It had been 28 years since Apple last made an official trip to CES until today when Jane Horvath, the company's senior director for global privacy, appeared on a panel discussing consumer privacy.
Touting privacy, of course, has become one of the company's main marketing strategies. The pitch is that, in a post-Cambridge Analytica world that's become an arms-race for consumer data, Apple alone -- not Google, Amazon or Facebook -- can be trusted with personal information. Its business comes from hardware and software (and maybe now entertainment), not trafficking user data. Apple CEO Tim Cook has been vocal about it and his company has both introduced new privacy features and trolled its competitors.
But for those expecting a three-way dust-up between Apple, Facebook and the FTC at CES, there was no such thing. Even though moderator Rajiv Chand of Wing Venture Capital tried his best to set up the conflict on the all-female panel that also included Erin Egan, VP of public policy and chief privacy officer for policy at Facebook, Rebecca Slaughter, commissioner at the Federal Trade Commission and Susan Shook, Procter & Gamble's global privacy officer.
"Almost every day when we read the newspaper we see different concerning stories about privacy or security breaches. It would be impossible to conclude that enough is being done," said Slaughter of the FTC.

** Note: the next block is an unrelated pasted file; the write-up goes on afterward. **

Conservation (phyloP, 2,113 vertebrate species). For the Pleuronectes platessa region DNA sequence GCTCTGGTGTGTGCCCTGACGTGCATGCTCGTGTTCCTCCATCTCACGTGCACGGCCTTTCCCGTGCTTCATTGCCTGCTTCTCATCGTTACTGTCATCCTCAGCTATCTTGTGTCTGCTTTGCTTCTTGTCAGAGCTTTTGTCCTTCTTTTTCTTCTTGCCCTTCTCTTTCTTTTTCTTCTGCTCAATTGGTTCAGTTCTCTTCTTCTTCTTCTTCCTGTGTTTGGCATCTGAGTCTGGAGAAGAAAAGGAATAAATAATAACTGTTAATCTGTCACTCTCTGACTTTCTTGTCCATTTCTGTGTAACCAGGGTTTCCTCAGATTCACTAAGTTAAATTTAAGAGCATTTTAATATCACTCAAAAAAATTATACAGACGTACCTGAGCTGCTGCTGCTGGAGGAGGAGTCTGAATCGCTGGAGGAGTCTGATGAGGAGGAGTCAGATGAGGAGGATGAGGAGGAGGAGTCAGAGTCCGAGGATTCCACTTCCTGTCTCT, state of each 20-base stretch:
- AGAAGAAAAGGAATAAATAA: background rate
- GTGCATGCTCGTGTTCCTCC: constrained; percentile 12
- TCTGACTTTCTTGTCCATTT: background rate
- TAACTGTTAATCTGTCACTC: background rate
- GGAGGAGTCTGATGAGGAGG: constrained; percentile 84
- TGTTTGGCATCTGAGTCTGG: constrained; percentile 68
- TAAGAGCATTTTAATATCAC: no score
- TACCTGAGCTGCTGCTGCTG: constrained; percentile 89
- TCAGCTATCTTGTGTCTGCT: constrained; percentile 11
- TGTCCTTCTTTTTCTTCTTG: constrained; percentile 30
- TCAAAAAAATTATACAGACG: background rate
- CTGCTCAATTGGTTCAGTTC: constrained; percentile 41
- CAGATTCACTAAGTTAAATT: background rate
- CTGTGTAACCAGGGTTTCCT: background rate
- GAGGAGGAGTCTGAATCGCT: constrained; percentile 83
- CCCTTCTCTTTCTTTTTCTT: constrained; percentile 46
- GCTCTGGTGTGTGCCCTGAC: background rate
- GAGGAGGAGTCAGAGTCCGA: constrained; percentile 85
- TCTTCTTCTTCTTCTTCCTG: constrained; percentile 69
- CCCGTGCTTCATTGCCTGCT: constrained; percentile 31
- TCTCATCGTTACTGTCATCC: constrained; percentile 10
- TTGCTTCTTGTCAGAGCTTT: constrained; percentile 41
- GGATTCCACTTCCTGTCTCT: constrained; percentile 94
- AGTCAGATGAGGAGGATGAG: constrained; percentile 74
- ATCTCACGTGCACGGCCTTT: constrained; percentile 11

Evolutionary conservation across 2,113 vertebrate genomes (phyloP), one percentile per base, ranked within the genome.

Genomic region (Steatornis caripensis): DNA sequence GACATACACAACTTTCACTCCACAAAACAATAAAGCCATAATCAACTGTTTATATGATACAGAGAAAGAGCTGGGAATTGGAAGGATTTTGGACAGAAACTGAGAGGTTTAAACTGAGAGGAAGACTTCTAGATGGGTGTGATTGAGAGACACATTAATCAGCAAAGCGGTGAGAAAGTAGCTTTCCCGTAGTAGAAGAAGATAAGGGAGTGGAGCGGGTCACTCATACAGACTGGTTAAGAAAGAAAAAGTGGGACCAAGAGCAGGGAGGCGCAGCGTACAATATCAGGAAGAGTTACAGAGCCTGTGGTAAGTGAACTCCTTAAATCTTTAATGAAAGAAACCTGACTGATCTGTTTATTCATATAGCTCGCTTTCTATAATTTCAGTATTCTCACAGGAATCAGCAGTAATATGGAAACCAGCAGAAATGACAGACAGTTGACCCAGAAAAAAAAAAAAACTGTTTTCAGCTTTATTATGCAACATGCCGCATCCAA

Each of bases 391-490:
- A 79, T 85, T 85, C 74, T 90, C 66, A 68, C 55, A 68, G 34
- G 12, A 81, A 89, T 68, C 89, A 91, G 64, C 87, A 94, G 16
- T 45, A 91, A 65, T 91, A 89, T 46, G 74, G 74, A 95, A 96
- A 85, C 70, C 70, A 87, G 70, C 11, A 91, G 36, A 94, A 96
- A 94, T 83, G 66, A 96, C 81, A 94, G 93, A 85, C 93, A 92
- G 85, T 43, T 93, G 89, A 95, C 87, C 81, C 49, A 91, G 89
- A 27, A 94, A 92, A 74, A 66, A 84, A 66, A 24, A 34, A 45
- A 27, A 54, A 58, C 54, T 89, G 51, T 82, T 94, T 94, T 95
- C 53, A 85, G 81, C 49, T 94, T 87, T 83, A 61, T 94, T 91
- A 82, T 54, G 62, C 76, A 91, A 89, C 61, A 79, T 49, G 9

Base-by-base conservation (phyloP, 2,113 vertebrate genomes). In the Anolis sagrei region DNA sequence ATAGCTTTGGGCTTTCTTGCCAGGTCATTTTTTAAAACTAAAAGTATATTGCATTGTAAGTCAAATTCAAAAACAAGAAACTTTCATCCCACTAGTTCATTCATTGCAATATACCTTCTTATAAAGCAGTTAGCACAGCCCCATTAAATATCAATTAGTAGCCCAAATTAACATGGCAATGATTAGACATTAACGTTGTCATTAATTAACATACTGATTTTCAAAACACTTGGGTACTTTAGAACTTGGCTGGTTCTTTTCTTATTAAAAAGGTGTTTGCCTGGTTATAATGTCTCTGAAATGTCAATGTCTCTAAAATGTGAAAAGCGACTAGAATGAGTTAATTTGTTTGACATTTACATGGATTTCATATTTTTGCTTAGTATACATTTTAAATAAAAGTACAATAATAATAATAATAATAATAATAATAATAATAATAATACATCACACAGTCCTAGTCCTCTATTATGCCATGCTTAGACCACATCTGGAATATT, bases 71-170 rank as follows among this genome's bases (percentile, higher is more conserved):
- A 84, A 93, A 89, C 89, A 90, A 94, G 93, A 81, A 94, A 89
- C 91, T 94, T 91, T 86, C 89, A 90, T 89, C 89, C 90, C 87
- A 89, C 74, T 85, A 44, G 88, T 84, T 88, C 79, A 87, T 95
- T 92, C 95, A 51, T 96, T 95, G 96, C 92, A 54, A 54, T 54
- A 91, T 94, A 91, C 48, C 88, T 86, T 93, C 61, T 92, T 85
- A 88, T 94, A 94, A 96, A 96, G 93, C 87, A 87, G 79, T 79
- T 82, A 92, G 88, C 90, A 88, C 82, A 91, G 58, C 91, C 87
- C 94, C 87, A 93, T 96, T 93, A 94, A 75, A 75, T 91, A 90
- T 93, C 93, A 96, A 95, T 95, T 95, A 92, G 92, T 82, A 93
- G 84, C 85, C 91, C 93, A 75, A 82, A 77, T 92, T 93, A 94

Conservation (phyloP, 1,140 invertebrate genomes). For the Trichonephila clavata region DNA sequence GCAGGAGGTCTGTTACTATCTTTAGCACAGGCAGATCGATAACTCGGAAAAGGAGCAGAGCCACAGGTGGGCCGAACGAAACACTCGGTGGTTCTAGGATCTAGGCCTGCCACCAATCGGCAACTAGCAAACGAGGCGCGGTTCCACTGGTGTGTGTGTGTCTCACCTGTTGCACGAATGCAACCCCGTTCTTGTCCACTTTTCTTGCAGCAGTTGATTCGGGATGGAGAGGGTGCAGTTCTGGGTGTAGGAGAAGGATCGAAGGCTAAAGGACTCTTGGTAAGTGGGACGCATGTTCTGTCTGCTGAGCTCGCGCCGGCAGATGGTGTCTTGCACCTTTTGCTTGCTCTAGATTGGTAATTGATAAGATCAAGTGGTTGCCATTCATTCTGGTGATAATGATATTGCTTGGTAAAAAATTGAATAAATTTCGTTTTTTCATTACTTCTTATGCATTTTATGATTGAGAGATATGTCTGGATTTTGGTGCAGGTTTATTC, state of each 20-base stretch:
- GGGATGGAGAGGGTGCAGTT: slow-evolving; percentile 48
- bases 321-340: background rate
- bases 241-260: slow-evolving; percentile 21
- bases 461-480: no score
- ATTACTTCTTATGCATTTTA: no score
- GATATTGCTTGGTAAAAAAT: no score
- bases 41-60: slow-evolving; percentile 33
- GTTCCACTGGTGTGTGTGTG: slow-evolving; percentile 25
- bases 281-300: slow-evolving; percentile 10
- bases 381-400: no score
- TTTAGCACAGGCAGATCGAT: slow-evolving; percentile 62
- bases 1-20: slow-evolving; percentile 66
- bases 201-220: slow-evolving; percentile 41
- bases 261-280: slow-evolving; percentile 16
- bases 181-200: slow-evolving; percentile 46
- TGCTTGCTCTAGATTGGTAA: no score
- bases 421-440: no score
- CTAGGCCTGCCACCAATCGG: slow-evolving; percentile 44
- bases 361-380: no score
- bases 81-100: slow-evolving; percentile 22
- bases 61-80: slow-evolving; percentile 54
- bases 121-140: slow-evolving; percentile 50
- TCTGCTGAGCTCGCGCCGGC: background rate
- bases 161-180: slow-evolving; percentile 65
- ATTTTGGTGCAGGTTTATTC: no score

And the burden of protecting privacy can't lie only on consumers, she said. Understanding the amount of user data that's processed daily is "untenable for most people."
"I don't think anyone here could tell any of us accurately who has what data about them and how it is being used."
Apple's Horvath, who previously was global privacy counsel at Google and chief privacy counsel at the Department of Justice, expectedly listed the company's "privacy by design" and data minimization principles. For instance, the way Apple injects noise into the "frequently used" emoji datasets to anonymize them and processes facial recognition on the Photos app on-device. Horvath also confirmed that Apple scans for child sexual abuse content uploaded to iCloud. "We are utilizing some technologies to help screen for child sexual abuse material," she said.
Egan, of Facebook, tried to put her employer on an equally secure plane as Apple, citing privacy as a fundamental right -- despite the fact that in the last year Facebook has been in privacy skirmishes with Apple and received a record fine from the FTC. "We have a different business model than Apple but both business models are privacy-protective" she said.
When Chand asked if privacy is protected today for people, Egan responded said yes.
Slaughter, however, disagreed. "I don't think anyone here could tell any of us accurately who has what data about them and how it is being used," she said.
One point that was more or less agreed on: the need for a federal privacy law. Slaughter -- while not drawn into concrete predictions -- said she'd hope for legislation in the next year. Horvath said the US should not only learn from the GDPR model in implementing legislation, but suggested "we need to look at every consumer regardless of where they live as entitled to the same strong protections."